The school uniform consists of white shirts, navy blue ties and navy blue trousers for the boys and skirts for the girls. No trousers for the girls. In the colder weather they are supposed to wear navy blue sweaters but you get an array of colours because of the expense.
At Mavuluma, they have empty classrooms and they are currently working to set up a Mathematics room. One room is allocated as a Physical Science lab and the teacher has made this into a well-resourced and pleasant room. Unfortunately, there is no water or electricity in this block. There is a room set aside for a library that has some books. The school also have ten computers in a computer room- but no access to the Internet!
The classrooms are a good size and have sufficient desks and chairs. There is a reasonable blackboard in each room but the walls are often grubby and the lights only work in some blocks. The whole place is very dusty but the cleaners sweep the corridors and the learners themselves sweep the classrooms.
The learners have to be at school at 6.50am when class teachers check on attendance. Lessons start at 7am. There are 4 x 40 min lessons until break at 10.10 am. The second series of 4 lessons starts at 10.10am and ends at 12.50 am. Learners return to school at 3pm for afternoon study, as working at home is difficult.
Every Monday morning the learners line up in the classes for an assembly. The teacher responsible reads from the bible, the Lord’s Prayer is said and the National Anthem is sung. Sometimes learners read a poem they have written or sing a song.
Education is supposedly free up to grade 12 but all schools charge school fees. At Mavuluma, learners have to pay N$250 (Namibian dollars) a term which is about £25. Many cannot afford this. Orphans and vulnerable children do not have to pay if they have the correct documentation but the government does not make up the short fall. This year the ministry of education in the Caprivi has run out of paper and exercise books for the schools so every learner has been asked to pay N$5 a month towards paper for the school. The school then hopes to provide tests for learners on paper rather than just written on the board.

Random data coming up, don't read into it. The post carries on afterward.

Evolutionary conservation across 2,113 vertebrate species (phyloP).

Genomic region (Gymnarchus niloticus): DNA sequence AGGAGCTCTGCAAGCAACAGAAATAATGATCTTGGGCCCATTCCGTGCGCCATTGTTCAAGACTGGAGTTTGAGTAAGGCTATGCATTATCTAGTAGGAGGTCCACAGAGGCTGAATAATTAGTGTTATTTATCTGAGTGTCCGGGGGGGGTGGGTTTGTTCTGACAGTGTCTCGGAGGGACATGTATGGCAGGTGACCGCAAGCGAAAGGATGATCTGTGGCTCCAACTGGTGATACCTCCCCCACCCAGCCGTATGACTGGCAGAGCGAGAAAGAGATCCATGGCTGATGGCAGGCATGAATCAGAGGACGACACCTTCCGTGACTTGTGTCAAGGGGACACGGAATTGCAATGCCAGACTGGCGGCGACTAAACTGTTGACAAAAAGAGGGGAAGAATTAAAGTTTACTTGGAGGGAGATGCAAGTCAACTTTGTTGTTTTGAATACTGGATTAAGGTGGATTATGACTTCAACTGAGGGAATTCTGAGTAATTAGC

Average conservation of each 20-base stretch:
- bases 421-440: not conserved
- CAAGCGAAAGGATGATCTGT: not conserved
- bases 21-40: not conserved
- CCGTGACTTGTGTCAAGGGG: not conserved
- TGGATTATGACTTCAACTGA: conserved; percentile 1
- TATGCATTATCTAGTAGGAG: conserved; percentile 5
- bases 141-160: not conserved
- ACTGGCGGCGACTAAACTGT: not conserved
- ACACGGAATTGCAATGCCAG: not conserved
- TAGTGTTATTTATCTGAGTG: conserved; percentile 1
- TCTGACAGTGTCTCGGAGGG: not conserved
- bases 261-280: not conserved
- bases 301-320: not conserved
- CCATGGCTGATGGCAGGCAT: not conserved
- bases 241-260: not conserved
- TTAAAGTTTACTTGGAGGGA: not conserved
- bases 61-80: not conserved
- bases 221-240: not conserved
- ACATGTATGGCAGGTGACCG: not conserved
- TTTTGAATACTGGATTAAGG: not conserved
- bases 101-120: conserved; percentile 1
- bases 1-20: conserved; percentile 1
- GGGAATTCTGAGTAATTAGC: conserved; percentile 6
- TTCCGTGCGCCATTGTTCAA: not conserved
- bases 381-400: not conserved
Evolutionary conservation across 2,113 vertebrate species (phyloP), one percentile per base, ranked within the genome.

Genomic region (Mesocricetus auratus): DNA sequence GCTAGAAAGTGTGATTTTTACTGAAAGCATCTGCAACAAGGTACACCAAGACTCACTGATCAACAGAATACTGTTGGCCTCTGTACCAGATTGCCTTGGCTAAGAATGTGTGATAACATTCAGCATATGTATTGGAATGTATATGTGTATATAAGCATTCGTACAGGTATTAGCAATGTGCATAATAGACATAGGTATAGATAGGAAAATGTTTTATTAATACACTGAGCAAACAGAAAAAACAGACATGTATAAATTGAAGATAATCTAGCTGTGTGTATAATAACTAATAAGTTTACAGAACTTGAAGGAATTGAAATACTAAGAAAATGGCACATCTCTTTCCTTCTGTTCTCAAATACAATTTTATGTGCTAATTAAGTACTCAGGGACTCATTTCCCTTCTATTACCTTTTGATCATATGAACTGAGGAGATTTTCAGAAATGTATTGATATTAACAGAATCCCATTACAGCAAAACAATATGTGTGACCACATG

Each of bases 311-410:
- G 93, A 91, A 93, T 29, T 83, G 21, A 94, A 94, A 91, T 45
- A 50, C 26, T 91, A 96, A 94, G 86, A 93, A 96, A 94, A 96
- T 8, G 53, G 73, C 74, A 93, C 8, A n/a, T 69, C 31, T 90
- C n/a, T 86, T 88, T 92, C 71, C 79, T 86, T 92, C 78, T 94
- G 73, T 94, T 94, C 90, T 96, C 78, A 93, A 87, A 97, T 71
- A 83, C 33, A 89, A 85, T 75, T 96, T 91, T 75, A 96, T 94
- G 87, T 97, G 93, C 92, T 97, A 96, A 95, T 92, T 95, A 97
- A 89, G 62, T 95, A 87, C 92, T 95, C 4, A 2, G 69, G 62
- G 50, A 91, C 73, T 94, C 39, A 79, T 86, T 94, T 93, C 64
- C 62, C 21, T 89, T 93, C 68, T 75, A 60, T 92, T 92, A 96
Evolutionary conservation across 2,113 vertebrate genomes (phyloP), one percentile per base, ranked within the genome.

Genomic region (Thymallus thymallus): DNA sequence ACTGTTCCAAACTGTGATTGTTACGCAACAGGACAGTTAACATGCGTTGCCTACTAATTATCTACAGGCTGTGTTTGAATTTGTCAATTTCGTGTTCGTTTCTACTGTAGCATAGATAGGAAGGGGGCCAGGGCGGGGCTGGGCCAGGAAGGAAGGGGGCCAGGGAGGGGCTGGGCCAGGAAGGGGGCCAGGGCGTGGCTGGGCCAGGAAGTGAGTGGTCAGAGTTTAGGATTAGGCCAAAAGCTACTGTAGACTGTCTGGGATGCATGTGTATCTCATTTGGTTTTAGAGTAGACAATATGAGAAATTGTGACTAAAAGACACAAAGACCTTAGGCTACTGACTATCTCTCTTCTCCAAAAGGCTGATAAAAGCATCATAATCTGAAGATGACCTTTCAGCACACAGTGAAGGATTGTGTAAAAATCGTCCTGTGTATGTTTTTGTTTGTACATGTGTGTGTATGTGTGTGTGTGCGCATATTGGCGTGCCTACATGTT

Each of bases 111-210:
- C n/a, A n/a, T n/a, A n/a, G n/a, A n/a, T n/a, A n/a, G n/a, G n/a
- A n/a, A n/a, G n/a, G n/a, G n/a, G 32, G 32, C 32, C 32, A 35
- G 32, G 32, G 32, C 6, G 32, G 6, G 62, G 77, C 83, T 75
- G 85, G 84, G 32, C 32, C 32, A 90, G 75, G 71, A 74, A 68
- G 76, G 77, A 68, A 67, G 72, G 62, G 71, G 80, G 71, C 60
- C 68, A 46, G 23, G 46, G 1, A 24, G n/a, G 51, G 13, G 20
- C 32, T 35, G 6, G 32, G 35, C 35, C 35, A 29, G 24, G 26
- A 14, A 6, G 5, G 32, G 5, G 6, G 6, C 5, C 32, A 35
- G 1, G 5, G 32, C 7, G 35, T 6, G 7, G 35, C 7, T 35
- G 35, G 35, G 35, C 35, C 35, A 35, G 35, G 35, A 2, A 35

In summer 2011, twenty six pupils from Bury Church High School took part in a once-in-a-lifetime trip to Namibia to visit and work with Mavuluma Junior Secondary School. The students from Bury Church were able to meet with, play sports with, and even dance with their counterparts from Mavuluma, alongside building some important pathways between the classrooms and decorating classrooms. The students and teachers alike made many friends at the school and have all had a life-changing experience over the course of the expedition. The trip, led by teachers Ben Redmond and Claire Moore, took the students trekking up the imposing Waterberg Plateaux, watching wild lions, rhinos and other African animals on Safari through Etosha National Park and to visit the spectacular Victoria Falls in neighbouring Zambia.
The expedition was the culmination of two years hard work on behalf of the students, who had to raise all the funds for the trip themselves, and prove their fitness during practice expeditions across Holcombe Moor and though Ashworth Valley. Teachers at Bury Church were impressed with how hard working the students were in their fundraising efforts, with many selling their own produce, such as homemade cakes and marmalade, in school, and organising special events, such a bag packing days at local supermarkets.
The school link between Bury Church and Mavuluma JSS was established five years ago through Mr Redmond’s parents who worked at the school and in the town as part of a four year placement with the Voluntary Service Overseas organisation, has proved fruitful for both schools over the years, with students learning about each other in a variety of lessons over the years before the trip. Now that Mr Redmond, Miss Moore and the students have returned from Namibia, bearing not only the tales of their time at Mavuluma but gifts that we can use in our lessons, and return trips already under consideration, the bond between the two schools can only strengthen over the coming years.